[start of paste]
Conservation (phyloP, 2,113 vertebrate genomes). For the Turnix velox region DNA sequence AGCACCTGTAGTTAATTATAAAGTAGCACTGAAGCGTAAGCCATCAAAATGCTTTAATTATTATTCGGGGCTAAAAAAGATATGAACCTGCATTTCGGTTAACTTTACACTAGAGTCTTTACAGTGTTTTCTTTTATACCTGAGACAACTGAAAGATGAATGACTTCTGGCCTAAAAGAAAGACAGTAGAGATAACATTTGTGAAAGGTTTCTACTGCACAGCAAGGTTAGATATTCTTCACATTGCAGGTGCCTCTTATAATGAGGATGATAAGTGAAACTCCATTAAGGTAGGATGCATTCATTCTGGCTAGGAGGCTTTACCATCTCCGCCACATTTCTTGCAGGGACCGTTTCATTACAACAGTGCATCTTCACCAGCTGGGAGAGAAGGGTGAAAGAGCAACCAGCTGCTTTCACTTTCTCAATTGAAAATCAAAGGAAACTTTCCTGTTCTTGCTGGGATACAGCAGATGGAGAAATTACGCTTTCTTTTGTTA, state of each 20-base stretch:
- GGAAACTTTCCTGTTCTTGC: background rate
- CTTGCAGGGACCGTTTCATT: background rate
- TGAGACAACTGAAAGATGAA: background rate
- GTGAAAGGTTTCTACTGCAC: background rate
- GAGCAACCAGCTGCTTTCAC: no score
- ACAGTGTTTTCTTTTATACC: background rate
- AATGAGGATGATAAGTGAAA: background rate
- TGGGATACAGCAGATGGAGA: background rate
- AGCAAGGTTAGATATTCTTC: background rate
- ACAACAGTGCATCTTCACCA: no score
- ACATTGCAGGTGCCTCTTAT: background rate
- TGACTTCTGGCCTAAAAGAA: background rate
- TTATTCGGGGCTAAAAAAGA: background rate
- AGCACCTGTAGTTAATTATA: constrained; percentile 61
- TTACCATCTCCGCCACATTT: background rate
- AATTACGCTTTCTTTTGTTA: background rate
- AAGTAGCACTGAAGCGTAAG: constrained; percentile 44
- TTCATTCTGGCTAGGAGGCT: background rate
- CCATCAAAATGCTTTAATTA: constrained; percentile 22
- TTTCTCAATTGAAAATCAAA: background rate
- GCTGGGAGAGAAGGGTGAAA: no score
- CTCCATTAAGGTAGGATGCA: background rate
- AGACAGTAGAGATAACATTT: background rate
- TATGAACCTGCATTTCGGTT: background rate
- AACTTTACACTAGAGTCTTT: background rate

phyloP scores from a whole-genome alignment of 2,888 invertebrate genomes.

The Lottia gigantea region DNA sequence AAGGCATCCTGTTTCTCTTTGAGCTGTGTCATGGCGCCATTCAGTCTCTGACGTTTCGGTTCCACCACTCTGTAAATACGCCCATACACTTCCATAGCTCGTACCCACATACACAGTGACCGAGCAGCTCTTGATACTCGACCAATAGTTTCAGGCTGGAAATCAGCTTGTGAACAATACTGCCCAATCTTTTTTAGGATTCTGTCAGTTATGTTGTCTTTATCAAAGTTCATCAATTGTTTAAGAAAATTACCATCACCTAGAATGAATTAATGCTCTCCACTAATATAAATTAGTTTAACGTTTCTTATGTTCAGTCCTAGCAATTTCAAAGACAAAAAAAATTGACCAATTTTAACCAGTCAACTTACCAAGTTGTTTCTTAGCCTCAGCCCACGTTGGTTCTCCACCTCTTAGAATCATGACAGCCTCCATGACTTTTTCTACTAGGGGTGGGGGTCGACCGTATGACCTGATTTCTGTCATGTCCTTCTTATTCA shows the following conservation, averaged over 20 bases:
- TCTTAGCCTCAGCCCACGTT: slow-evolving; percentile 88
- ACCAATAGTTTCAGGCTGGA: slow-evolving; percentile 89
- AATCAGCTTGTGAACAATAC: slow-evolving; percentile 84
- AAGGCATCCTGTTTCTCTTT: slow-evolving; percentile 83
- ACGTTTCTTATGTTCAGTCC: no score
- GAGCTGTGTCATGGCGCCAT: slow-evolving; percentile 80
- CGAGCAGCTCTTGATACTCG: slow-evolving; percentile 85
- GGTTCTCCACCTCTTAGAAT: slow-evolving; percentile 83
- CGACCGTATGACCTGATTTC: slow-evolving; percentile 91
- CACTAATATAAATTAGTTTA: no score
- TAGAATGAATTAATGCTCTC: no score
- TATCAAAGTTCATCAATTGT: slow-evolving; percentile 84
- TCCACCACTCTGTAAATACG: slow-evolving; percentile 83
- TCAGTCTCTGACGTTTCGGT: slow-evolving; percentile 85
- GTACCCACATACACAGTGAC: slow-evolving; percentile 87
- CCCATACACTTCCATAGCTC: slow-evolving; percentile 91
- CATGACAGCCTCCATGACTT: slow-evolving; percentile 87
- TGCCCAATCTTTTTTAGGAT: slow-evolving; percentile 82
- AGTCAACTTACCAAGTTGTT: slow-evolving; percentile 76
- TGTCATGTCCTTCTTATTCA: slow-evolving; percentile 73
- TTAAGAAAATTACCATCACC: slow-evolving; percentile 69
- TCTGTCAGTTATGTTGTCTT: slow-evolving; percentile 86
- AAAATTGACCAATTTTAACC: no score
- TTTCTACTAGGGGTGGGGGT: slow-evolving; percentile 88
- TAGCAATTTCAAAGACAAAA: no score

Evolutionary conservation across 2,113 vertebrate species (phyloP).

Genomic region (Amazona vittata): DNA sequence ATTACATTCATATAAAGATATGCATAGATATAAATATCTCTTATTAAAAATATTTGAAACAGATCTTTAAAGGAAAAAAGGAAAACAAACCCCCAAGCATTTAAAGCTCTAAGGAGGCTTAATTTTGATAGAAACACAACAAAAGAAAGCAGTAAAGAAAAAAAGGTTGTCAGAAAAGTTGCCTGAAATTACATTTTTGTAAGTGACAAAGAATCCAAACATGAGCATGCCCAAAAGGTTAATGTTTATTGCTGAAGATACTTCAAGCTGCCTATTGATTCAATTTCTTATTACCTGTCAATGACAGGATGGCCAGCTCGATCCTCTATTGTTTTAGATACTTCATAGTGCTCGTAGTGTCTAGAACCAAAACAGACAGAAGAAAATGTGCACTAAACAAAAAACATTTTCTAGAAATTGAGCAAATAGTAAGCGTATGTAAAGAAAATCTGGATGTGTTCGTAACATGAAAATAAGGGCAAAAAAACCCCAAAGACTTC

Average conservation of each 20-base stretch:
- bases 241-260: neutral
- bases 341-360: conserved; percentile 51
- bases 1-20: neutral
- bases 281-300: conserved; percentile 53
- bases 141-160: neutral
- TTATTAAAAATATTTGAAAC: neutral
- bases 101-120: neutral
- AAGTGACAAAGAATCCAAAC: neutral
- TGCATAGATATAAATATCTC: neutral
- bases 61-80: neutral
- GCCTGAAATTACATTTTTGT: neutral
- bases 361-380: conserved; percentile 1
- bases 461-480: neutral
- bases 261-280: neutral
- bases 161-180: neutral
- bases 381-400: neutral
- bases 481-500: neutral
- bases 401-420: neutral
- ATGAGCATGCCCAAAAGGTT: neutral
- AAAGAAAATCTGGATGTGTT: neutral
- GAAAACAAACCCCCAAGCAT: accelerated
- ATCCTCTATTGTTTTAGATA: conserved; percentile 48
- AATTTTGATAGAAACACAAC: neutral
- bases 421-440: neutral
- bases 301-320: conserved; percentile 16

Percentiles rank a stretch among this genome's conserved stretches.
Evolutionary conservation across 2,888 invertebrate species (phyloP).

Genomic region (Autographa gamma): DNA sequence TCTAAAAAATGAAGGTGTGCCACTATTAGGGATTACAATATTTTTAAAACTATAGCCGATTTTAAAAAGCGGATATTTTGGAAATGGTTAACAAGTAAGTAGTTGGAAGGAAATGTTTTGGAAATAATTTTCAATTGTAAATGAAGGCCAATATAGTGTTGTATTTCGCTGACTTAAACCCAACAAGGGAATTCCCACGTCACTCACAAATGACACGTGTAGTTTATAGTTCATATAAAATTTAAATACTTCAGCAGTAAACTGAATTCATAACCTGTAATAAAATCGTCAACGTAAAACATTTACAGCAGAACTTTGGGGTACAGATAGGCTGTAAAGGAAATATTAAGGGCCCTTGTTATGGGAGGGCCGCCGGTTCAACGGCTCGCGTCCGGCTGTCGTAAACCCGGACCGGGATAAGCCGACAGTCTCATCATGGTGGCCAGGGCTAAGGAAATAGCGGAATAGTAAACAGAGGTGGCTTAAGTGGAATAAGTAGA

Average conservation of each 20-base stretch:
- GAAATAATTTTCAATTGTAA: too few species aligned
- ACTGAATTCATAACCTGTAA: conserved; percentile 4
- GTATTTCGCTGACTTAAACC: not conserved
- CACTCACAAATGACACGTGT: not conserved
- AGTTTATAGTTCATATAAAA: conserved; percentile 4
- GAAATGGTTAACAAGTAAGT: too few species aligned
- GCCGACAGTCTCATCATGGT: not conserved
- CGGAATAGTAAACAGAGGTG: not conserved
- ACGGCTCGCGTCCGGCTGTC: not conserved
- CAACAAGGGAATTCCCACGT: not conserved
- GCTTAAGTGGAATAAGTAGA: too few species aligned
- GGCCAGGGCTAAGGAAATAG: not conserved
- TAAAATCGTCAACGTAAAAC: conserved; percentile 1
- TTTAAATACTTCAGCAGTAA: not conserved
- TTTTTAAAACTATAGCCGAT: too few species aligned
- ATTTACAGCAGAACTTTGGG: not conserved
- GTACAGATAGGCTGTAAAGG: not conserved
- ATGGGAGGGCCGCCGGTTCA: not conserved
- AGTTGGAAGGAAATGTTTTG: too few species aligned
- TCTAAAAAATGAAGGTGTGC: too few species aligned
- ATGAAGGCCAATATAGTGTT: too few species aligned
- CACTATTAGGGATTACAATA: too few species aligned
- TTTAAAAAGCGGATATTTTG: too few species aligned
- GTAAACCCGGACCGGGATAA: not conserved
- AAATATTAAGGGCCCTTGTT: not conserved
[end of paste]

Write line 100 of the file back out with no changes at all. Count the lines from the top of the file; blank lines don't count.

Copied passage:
- TTTTTAAAACTATAGCCGAT: too few species aligned